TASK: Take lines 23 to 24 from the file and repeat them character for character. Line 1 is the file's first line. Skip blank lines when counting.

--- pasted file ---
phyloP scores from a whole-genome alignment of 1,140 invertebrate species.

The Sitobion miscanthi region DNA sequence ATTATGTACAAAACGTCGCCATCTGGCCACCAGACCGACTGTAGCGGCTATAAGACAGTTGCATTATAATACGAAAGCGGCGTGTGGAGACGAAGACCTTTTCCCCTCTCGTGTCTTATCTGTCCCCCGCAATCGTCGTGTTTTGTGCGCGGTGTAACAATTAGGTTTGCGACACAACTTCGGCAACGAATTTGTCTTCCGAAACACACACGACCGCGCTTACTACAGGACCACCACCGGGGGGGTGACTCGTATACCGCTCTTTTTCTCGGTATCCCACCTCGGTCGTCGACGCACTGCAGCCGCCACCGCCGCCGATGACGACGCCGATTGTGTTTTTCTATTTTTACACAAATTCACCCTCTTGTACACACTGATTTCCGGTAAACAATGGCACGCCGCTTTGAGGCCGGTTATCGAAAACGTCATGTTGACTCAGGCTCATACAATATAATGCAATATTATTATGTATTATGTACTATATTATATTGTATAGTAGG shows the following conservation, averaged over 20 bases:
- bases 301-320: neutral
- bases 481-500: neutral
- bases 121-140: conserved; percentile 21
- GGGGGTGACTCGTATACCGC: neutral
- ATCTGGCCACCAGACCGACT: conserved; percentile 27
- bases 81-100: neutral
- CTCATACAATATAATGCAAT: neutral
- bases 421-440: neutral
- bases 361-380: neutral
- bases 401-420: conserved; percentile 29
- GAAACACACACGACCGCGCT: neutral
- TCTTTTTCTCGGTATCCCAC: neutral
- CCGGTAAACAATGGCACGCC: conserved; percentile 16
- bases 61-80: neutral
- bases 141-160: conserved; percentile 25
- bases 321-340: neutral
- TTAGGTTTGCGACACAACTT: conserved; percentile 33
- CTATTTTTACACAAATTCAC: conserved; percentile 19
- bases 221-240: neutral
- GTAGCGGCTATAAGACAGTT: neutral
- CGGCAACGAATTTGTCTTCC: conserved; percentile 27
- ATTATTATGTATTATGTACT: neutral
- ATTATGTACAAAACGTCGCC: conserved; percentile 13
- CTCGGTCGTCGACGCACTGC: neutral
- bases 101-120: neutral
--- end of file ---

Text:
- CGGCAACGAATTTGTCTTCC: conserved; percentile 27
- ATTATTATGTATTATGTACT: neutral